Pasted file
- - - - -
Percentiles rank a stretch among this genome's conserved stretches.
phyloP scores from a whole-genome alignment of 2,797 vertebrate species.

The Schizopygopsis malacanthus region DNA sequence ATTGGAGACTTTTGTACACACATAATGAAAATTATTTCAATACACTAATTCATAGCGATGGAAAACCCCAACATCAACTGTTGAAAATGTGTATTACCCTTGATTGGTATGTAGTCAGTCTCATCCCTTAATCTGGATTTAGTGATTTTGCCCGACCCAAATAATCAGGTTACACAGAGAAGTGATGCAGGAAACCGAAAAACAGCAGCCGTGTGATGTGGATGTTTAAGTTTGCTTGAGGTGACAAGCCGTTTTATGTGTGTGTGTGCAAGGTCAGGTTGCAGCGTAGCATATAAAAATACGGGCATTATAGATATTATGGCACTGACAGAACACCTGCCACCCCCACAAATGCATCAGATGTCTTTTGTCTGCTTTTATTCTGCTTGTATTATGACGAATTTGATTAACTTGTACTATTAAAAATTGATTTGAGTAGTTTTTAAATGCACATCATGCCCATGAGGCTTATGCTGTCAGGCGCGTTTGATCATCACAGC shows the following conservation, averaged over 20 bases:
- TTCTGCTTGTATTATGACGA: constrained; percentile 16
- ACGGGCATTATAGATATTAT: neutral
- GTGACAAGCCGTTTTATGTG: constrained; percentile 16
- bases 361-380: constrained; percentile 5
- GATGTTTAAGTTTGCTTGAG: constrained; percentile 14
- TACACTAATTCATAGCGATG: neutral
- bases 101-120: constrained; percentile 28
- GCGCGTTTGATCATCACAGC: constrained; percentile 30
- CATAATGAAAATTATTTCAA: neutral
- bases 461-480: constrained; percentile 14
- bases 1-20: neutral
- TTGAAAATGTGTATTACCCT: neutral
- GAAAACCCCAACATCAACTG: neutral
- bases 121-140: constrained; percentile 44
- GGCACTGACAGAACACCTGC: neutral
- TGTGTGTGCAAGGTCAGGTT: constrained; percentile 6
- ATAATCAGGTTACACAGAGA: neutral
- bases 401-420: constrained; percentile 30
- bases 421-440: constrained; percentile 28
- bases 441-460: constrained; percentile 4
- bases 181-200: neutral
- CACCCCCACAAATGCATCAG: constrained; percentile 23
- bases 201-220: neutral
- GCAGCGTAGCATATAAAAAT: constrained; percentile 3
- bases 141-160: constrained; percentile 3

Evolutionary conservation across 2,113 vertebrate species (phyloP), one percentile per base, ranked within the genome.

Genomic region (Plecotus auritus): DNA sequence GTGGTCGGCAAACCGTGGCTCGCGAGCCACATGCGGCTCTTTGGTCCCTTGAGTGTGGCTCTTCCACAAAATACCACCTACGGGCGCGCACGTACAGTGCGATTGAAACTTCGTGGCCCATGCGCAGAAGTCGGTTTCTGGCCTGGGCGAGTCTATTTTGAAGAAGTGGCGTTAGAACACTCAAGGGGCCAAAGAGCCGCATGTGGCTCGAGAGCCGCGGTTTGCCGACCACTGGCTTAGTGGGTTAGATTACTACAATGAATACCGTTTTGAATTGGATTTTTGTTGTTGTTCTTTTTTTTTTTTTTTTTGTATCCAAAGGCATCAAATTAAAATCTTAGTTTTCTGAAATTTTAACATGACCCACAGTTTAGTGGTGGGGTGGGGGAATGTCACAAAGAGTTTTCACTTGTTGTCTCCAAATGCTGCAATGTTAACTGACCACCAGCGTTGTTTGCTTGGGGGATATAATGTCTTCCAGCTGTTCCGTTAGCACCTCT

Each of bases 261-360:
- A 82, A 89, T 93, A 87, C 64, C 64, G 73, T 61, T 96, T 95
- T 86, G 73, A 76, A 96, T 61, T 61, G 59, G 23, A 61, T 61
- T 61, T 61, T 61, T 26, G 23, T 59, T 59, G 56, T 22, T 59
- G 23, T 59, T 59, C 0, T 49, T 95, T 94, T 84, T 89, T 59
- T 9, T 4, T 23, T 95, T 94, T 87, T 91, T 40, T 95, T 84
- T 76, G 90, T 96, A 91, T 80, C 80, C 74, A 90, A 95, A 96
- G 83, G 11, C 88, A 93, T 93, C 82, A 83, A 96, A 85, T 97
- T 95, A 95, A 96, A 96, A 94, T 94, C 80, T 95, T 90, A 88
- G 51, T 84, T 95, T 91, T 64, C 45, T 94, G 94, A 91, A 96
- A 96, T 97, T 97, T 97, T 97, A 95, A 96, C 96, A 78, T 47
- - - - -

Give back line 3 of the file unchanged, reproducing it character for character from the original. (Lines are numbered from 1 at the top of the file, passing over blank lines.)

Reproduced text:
The Schizopygopsis malacanthus region DNA sequence ATTGGAGACTTTTGTACACACATAATGAAAATTATTTCAATACACTAATTCATAGCGATGGAAAACCCCAACATCAACTGTTGAAAATGTGTATTACCCTTGATTGGTATGTAGTCAGTCTCATCCCTTAATCTGGATTTAGTGATTTTGCCCGACCCAAATAATCAGGTTACACAGAGAAGTGATGCAGGAAACCGAAAAACAGCAGCCGTGTGATGTGGATGTTTAAGTTTGCTTGAGGTGACAAGCCGTTTTATGTGTGTGTGTGCAAGGTCAGGTTGCAGCGTAGCATATAAAAATACGGGCATTATAGATATTATGGCACTGACAGAACACCTGCCACCCCCACAAATGCATCAGATGTCTTTTGTCTGCTTTTATTCTGCTTGTATTATGACGAATTTGATTAACTTGTACTATTAAAAATTGATTTGAGTAGTTTTTAAATGCACATCATGCCCATGAGGCTTATGCTGTCAGGCGCGTTTGATCATCACAGC shows the following conservation, averaged over 20 bases: